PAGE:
Never, put your banana in the refrigerator!!!This is interesting.After reading this, you’ll never look at a banana in the same way again.Bananas contain three natural sugars – sucrose, fructose and glucose combined with fiber. A banana gives an instant, sustained and substantial boost of energy. Research has proven that just two bananas provide enough energy for a strenuous 90-minute workout. No wonder the banana is the number one fruit with the world’s leading athletes. But energy isn’t the only way a banana can help us keep fit. It can also help overcome or prevent a substantial number of illnesses and conditions, making it a must to add to our daily diet.Depression: According to a recent survey undertaken by MIND amongst people suffering from depression, many felt much better after eating a banana. This is because bananas contain tryptophan, a type of protein that the body converts into serotonin, known to make you relax, improve your mood and generally make you feel happier.PMS: Forget the pills – eat a banana. The vitamin B6 it contains regulates blood glucose levels, which can affect your mood. Anemia: High in iron, bananas can stimulate the production of hemoglobin in the blood and so helps in cases of anemia.Blood Pressure: This unique tropical fruit is extremely high in potassium yet low in salt, making it perfect to beat blood pressure. So much so, the US Food and Drug Administration has just allowed the banana industry to make official claims for the fruit’s ability to reduce the risk of blood pressure and stroke.Brain Power: 200 students at a Twickenham (Middlesex) school were helped through their exams this year by eating bananas at breakfast, break, and lunch in a bid to boost their brain power. Research has shown that the potassium-packed fruit can assist learning by making pupils more alert.Constipation: High in fiber, including bananas in the diet can help restore normal bowel action, helping to overcome the problem without resorting to laxatives.Hangovers: One of the quickestways of curing a hangover is to make a banana milkshake, sweetened with honey. The banana calms the stomach and, with the help of the honey, builds up depleted blood sugar levels, while the milk soothes and re-hydrates your system.Heartburn: Bananas have a natural antacid effect in the body, so if you suffer from heartburn, try eating a banana for soothing relief.Morning Sickness: Snacking on bananas between meals helps to keep blood sugar levels up and avoid morning sickness.Mosquito bites: Before reaching for the insect bite cream, try rubbing the affected area with the inside of a banana skin. Many people find it amazingly successful at reducing swelling and irritation.Nerves: Bananas are high in B vitamins that help calm the nervous system.Overweight and at work? Studies at the Institute of Psychology in Austria found pressure at work leads to gorging on comfort food like chocolate and crisps. Looking at 5,000 hospital patients, researchers found the most obese were more likely to be in high-pressure jobs. The report concluded that, to avoid panic-induced food cravings, we need to control our blood sugar levels by snacking on high carbohydrate foods every two hours to keep levels steady.Ulcers: The banana is used as the dietary food against intestinal disorders because of its soft texture and smoothness. It is the only raw fruit that can be eaten without distress in over-chronicler cases. It also neutralizes over-acidity and reduces irritation by coating the lining of the stomach.Temperature control: Many other cultures see bananas as a “cooling” fruit that can lower both the physical and emotional temperature of expectant mothers. In Thailand , for example, pregnant women eat bananas to ensure their baby is born with a cool temperature.Seasonal Affective Disorder (SAD): Bananas can help SAD sufferers because they contain the natural mood enhancer tryptophan.Smoking &Tobacco Use: Bananas can also help people trying to give up smoking. The B6, B12 they contain, as well as the potassium and magnesium found in them, help the body recover from the effects of nicotine withdrawal.Stress: Potassium is a vital mineral, which helps normalize the heartbeat, sends oxygen to the brain and regulates your body’s water balance. When we are stressed, our metabolic rate rises, thereby reducing our potassium levels. These can be rebalanced with the help of a high-potassium banana snack.Strokes: According to research in The New England Journal of Medicine, eating bananas as part of a regular diet can cut the risk of death by strokes by as much as 40%!Warts: Those keen on natural alternatives swear that if you want to kill off a wart, take a piece of banana skin and place it on the wart, with the yellow side out. Carefully hold the skin in place with a plaster or surgical tape!So, a banana really is a natural remedy for many ills. When you compare it to an apple, it has four times the protein, twice the carbohydrate, three times the phosphorus, five times the vitamin A and iron, and twice the other vitamins and minerals. It is also rich in potassium and is one of the best value foods around. So maybe its time to change that well-known phrase so that we say to: “A banana a day keeps the doctor away!” From www.defensenutrition.com/forum. I hope this is all true, because I really like bananas. So does Leo!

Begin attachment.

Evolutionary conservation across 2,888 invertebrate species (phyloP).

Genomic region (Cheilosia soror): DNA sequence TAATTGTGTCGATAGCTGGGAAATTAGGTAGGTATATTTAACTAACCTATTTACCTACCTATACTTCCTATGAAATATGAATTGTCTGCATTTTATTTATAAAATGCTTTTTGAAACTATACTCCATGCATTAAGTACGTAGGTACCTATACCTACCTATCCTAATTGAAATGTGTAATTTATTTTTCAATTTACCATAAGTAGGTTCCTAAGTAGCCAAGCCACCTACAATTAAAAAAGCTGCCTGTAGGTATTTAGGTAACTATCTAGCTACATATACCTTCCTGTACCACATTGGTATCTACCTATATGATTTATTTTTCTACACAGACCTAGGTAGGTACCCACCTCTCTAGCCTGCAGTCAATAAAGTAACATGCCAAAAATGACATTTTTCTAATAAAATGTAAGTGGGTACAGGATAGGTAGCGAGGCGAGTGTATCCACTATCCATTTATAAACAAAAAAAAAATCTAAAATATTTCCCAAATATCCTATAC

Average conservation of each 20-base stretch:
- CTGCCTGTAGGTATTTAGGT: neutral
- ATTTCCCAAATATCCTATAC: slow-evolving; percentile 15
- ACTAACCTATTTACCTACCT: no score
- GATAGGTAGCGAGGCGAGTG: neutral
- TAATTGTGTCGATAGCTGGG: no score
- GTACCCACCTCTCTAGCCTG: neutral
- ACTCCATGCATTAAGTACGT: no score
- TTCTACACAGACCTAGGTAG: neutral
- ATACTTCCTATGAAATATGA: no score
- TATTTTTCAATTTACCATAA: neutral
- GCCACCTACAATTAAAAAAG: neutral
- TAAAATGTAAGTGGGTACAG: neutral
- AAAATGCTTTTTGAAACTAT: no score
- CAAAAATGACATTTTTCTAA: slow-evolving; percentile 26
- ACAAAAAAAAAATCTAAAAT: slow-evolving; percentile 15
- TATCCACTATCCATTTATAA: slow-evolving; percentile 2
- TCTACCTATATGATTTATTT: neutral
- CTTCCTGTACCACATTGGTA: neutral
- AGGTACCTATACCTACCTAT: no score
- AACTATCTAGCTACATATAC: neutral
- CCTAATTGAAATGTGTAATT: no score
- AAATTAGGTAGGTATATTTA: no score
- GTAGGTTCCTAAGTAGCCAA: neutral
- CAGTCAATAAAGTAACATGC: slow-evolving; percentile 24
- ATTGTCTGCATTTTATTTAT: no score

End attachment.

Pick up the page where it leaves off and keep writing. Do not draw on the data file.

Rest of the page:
Route 66


We have been trying to visit Route 66 while we are here in Oklahoma and, again this week, I am working ( maybe) on planning a trip later this week. I seem to do much more planning and thinking, and little to no action. The photo above is not from the real Route 66. This photo is from one of my regular sites that I like to read, www.michaeltotten.com. This site gives the reader a good view of the middle east and Europe. The Route 66 signs in this shop window is located in Pejton, Prishtina, Kosovo. The story is titled “An Israeli in Kosovo.” Kosovo is a Muslim-majority country so seeing Route 66 signs and Israeli business’s seems strange, but I think it is a good thing. Michael’s blog is always a good read, well written, great photography and entertaining, sadly, everything this blog is not. But, we will keep trying to improve.